Ok, I showed some pics around on New Year's Eve, and there was some popular demand for a set of instructions on how to brew and distill your own antiseptic/paint thinner/drink mixer....aka moonshine.
Now, before you go any further, this is NOT an invitation to repeat my process, and I do NOT take any responsibility for what anyone does with these instructions. The distillation of spirits can be very dangerous and develop poisons if not handled extremely carefully. One type of alcohol will be very tasty and extremely potent, the other will kill you. The difference is about 10F in the temp of your boil.
IF ANYONE FOLLOWS THESE INSTRUCTIONS IT IS AT YOUR OWN RISK!
Ok...now that that's out of the way, a bit of information before instruction. If you know about the formation of alcohol, skip to the next paragraph. Alcohol is formed by the anerobic process of yeast in a sugar solution. What happens when yeast is introduced into a sugar solution is that they break off carbon and oxygen molecules from the sugar, creating a CO2 discharge as well alcohol. The trick to sustaining a good system is to ensure that after initially mixing the yeast with the solution, that you do your best to keep any and all oxygen out of the system. The sooner you can get it out and get the "air" chamber above your solution filled with CO2 the better your final product will be.
Now, I'm a north woods boy, but still quite a bit of a redneck, so when I was living in Alabama and was told by my friends there that there wasn't a chance in hell that I'd ever manage to figure out how to make good moonshine, let alone moonshine at all, I took that as a personal challenge. Since then I've developed a bit of a system and quite a knowledge base of how to produce different types of alcohol, from distilled spirits to beer and wine. Distilled spirits are by far the easiest, but also the most dangerous.
Step 1: Equipment
You're going to need a few things to make a simple, small volume of alcohol. How much you make, and how involved it gets depends entirely on you. This set of instructions is based on the idea that you're going to make a small amount to try this out and don't want to spend a ton of money on it. That means the equipment is going to be a hodge-podge of miscellaneous things as well as being cobbled together....did I mention I'm a bit of a redneck?
You're going to need:
a mash container, something about a gallon in size with a screw-on lid
some silicon tubing, about 2' or so
some silicon, a small tube should work just fine
a quart sized mason jar or mayonaise/peanut butter/other container (empty)
a pressure cooker: WARNING - USE STAINLESS STEEL ONLY! Most pressure cookers anymore are made from aluminum. Do Not Use Aluminum! It will degrade during the distillation process and put "off" flavors into your final product as well as make it dangerous to drink. The ONLY other option to a stainless steel pressure cooker is one that is completely lined with copper. This is the single, most expensive part of these instructions and the most involitile rule: DO NOT USE ALUMINUM, IT COULD KILL YOU!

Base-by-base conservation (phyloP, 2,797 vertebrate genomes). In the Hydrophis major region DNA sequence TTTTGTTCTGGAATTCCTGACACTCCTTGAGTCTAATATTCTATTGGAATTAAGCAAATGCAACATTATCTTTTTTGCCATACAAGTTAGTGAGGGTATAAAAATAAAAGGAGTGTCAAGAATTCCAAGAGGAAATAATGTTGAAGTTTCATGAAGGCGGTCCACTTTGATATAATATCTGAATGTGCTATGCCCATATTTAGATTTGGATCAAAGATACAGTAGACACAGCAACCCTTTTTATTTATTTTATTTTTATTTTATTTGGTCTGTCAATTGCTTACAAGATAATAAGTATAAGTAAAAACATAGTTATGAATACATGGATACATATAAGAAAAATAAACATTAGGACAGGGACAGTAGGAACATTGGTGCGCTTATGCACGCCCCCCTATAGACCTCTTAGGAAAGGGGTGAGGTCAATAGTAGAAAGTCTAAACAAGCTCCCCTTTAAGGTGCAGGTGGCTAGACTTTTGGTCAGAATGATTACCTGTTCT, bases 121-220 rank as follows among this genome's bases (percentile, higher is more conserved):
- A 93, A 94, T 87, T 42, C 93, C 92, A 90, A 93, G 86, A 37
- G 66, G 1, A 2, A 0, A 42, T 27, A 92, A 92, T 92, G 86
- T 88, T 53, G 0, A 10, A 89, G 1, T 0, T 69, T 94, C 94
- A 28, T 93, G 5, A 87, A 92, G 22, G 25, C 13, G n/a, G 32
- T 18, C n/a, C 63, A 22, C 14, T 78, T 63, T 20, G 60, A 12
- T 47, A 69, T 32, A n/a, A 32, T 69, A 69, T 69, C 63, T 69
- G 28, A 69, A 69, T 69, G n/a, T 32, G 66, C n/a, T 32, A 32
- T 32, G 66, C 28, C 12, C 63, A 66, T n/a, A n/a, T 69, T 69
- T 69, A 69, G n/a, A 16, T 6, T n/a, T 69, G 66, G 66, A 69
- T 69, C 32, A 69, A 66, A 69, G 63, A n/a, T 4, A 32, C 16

3/8" copper tubing, about 10' or so
a 5 gallon bucket, make sure it's one you don't care about ever using for anything other than distillation first.
a brass, compression splice for 3/8" tubing
a brass, compression bulkhead for 3/8" tubing
3 collection vessels
lots and lots of ice (you'll be filling the 5 gallon bucket with it....probably 2 or 3 times while distilling)
Depending on what type of compression fittings you get you may need the following tools: flaring tool, drill with drill bits for the copper tube and the bulkhead fitting, and a copper tubing cutter.
About those fittings....for the compression fittings, make absolutely sure that they do not have ANY plastic or ANY lead in them. Lead for obvious reasons and plastic because it will melt when you distill your mash.
Step 2: "The Mash"
Read this WHOLE section BEFORE mixing your mash.....The mash is your sugar solution. You can use ANYTHING that dissolves in water and releases sugar. What you use will affect not only the flavor of your mash but also the flavor of your final product. For those of you wanting to do things very simply for a first run, I'd suggest a simple response: corn syrup. Take a small bottle of corn syrup and mix it with enough water to almost fill a gallon jug, leaving about 3" of free space above the mash. To this you are going to add 1 packet of bread yeast....you'll note, these items are readily available at your local grocery store for relatively cheap. As soon as you add the yeast, you will see foaming and bubbling and all sorts of fun stuff going on. The little yeastie beasties are waking up from the sleep and going to town. This is a good thing. The container for the mash is going to have to be prepared a couple of days before you start. Take the lid of your mash container and drill a hole in the center of it that will alow the silicon tube to slip through it tightly, but without crimping the tubing. Allow it to exted about 1/2" into the container. Take your silicon and smear a bead around the inside of the cap, up against the tubing to make sure it gets a very good seal but does NOT cover the threads. Once that is done it's going to take about 2 days for the silicon to cure completely. After that's cured, you can start mixing your mash and add it to the gallon jug (I'd suggest a milk jug for a first run). Once the mash is mixed and the yeast is starting to work, put the cap on and let the silicon tube hang over the side. It has to be long enough to reach just an inch above the bottom of the jug. Place the tubing into the mason/mayo/peanutbutter jar and fill the jar about 1/3 of the way with water. This is your airlock and your mash is now fermenting. You are going to want to put this somewhere relatively dark with a stable temperature between 65 and 70F for about 14 days. If you let it sit in direct sunlight, or in too warm or too cold of a location, you will kill the yeast before it has a chance to do the work you want it to.